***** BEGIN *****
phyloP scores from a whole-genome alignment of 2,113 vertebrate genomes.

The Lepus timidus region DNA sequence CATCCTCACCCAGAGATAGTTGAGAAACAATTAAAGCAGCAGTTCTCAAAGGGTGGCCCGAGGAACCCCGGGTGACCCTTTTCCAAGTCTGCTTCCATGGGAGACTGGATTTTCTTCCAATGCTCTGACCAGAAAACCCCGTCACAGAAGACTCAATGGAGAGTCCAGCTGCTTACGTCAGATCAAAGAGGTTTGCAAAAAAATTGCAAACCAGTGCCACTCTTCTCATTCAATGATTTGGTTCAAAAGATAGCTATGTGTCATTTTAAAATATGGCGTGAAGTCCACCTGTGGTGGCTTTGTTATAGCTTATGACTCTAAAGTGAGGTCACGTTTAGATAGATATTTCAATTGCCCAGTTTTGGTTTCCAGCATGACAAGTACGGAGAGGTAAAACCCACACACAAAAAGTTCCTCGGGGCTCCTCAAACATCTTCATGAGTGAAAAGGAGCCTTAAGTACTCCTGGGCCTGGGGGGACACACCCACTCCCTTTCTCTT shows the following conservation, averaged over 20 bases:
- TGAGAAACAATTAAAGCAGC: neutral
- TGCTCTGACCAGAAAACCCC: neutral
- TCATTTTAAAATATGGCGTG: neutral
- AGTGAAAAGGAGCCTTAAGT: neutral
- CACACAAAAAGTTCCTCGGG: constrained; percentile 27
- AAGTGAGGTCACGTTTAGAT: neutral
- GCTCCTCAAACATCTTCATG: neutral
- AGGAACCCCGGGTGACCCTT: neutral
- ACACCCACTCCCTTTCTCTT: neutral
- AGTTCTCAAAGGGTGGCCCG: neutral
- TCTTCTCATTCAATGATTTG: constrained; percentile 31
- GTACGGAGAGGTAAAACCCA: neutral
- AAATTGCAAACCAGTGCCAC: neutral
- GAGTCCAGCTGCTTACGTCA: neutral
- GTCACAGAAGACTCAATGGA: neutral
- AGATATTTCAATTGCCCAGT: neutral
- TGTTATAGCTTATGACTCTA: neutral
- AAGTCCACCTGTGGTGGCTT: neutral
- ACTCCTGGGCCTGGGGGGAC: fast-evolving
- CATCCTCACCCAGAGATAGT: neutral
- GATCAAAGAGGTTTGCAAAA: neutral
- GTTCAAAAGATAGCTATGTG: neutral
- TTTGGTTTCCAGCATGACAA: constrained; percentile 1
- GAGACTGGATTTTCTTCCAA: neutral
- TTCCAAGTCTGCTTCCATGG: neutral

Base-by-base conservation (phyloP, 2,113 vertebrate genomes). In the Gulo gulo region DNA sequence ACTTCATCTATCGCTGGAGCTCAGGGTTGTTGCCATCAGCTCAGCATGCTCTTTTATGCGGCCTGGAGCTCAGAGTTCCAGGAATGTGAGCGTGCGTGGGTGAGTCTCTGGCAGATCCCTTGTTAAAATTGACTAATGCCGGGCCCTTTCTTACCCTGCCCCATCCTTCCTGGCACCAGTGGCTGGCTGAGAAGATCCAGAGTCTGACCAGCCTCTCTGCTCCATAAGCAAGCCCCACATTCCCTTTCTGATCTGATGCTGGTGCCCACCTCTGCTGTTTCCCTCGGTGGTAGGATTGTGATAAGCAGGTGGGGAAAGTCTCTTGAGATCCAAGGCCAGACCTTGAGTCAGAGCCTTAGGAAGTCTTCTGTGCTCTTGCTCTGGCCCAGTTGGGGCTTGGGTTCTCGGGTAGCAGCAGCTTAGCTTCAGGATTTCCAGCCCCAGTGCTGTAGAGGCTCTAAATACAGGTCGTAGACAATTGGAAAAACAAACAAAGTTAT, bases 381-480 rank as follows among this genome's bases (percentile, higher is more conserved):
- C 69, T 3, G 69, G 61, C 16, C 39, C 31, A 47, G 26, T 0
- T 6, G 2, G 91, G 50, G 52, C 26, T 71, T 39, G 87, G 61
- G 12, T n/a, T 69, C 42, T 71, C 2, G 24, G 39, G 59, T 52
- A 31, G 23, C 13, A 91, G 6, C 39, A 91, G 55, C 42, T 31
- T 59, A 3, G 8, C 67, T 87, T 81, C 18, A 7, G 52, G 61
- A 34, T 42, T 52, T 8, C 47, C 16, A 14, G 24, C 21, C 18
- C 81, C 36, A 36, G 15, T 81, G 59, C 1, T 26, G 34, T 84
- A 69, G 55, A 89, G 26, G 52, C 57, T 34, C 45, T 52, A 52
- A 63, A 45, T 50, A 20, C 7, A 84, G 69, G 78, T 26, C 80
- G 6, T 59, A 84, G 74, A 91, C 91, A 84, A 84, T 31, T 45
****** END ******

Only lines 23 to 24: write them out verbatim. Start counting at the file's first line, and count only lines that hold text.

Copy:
- GATCAAAGAGGTTTGCAAAA: neutral
- GTTCAAAAGATAGCTATGTG: neutral